Several months ago, the CDSCO, India’s drug regulator, granted approval for the commercial use of CAR-T cell therapy. The therapy involves altering a patient’s immune system genetically to combat cancer.
According to a report by the Indian Express, the therapy has proven to be extremely beneficial for numerous patients, including Dr. V. K. Gupta, a highly experienced gastroenterologist based in Delhi who has served in the Indian Army for 28 years.
He was able to access the therapy at a significantly lower cost of INR 42 lakh, or $50,000, compared to the much higher cost of up to INR 4 crore, or $480,000, abroad.
According to doctors at the Tata Memorial Hospital, Gupta has been declared cancer-free after the procedure. Gupta is the first patient to have achieved this status, a remarkable accomplishment that seemed unimaginable just a year ago.
The doctor who conducted the therapy on Gupta confirmed that he was completely cancer-free. According to Dr. Hasmukh Jain, a hemato-oncologist and associate professor at the Advanced Centre for Treatment, Research and Education in Cancer (ACTREC), Tata Memorial Centre, it is too early to declare a permanent cure, but the patient is currently cancer-free.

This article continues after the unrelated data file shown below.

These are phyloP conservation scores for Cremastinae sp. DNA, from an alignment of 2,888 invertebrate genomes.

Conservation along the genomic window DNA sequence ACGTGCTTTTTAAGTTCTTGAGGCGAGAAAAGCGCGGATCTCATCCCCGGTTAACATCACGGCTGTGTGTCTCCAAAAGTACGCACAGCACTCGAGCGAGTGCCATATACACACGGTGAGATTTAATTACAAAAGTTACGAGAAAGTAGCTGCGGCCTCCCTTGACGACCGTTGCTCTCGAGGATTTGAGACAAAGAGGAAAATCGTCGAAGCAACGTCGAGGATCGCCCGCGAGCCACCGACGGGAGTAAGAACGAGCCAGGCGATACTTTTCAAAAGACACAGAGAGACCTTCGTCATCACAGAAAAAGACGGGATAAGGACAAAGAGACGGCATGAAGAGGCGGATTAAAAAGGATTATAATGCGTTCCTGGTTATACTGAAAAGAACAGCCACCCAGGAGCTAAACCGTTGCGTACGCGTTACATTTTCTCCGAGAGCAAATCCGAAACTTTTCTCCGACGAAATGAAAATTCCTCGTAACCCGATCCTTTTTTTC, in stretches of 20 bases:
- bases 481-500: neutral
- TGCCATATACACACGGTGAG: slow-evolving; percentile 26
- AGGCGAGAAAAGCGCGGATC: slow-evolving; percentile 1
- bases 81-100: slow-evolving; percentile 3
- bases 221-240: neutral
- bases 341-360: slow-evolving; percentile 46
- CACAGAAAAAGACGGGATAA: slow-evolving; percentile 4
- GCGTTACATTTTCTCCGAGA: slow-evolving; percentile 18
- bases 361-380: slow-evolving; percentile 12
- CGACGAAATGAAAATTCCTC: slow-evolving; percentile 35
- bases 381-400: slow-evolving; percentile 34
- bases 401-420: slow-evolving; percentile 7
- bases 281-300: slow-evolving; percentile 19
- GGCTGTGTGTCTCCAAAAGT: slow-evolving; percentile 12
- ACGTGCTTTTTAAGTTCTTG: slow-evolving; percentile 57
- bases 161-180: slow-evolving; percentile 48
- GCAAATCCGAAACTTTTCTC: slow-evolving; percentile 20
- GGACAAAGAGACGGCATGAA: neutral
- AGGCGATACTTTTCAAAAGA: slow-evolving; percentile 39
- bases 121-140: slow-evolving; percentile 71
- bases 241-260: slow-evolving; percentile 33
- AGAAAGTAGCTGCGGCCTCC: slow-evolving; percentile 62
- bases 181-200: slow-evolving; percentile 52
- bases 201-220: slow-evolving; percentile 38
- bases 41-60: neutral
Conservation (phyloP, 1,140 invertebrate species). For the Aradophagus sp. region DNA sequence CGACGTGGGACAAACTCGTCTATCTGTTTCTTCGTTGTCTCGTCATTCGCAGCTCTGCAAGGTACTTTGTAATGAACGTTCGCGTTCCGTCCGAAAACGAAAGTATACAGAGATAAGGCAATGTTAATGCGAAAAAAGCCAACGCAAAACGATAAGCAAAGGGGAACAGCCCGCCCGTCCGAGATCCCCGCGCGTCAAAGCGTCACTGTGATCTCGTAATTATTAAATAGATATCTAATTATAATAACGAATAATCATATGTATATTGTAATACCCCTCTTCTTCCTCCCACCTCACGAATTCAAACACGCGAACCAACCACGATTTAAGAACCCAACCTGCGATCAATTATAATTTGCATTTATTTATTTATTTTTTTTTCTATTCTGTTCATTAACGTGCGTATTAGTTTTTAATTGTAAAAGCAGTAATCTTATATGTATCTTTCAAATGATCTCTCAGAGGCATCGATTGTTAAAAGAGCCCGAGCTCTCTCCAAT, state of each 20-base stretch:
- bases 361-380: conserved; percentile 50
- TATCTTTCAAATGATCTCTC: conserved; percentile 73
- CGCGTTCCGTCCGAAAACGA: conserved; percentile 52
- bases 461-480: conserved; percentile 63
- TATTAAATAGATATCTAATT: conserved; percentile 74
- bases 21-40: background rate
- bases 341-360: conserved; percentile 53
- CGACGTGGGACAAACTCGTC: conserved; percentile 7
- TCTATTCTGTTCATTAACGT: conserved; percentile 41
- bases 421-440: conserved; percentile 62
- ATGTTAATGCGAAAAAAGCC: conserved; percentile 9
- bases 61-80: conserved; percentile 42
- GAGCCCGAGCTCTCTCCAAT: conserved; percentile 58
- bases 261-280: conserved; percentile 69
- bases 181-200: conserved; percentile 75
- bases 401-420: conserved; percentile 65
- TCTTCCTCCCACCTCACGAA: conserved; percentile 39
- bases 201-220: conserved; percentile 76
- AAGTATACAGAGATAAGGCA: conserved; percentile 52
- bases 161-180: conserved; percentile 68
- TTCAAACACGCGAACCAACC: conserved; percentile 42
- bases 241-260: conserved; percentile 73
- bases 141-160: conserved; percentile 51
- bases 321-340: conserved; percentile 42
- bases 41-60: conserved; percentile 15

Still too Early to Predict Success
However, the doctor mentioned that it was too early to determine the success rate of the therapy. According to him, the preliminary results indicate that patients in the early stages of cancer have a higher likelihood of survival and lower rates of remission.
“It takes years of data to determine if there are any potential relapse timelines for patients,” Jain stated.
ImmunoACT, a business supported by the Indian Institute of Technology Bombay (IIT-B), Tata Memorial Hospital, and IIT-B, is creating the treatment, NexCAR19. It focuses on treating B-cell tumors, which include lymphoma and leukemia and are cancers that develop in immune system cells.
In October 2023, the CDSCO gave its commercial use approval. Currently, the treatment is offered in more than ten Indian cities and over thirty hospitals. Patients with B-cell malignancies who are older than 15 years old may be suitable for this treatment.